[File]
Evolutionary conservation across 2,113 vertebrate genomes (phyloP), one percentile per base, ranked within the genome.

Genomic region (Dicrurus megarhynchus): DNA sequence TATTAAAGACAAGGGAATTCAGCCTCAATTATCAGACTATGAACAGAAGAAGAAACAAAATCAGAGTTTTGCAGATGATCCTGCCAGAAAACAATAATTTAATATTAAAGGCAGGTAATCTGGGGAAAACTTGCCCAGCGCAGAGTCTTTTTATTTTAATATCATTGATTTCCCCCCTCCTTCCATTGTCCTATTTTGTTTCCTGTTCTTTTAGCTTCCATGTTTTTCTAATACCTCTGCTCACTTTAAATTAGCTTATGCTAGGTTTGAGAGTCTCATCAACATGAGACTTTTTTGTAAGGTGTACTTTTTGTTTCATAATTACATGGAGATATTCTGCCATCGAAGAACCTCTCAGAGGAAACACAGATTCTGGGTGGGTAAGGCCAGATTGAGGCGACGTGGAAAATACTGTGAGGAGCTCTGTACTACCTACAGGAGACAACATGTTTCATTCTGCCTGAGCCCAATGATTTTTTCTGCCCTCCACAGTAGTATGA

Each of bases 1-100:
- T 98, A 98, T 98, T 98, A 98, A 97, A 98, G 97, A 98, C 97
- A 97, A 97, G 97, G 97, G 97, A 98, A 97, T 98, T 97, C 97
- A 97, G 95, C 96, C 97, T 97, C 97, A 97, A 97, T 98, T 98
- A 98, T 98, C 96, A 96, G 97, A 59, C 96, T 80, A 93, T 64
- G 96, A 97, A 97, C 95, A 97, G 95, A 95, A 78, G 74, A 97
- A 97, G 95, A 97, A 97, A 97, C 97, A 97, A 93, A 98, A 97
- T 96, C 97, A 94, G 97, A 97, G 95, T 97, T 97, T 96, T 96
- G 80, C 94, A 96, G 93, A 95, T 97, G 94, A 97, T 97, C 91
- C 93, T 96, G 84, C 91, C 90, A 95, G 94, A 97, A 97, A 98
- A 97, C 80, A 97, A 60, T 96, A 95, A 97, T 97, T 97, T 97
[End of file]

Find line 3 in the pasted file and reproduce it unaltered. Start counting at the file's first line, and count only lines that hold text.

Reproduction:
Each of bases 1-100: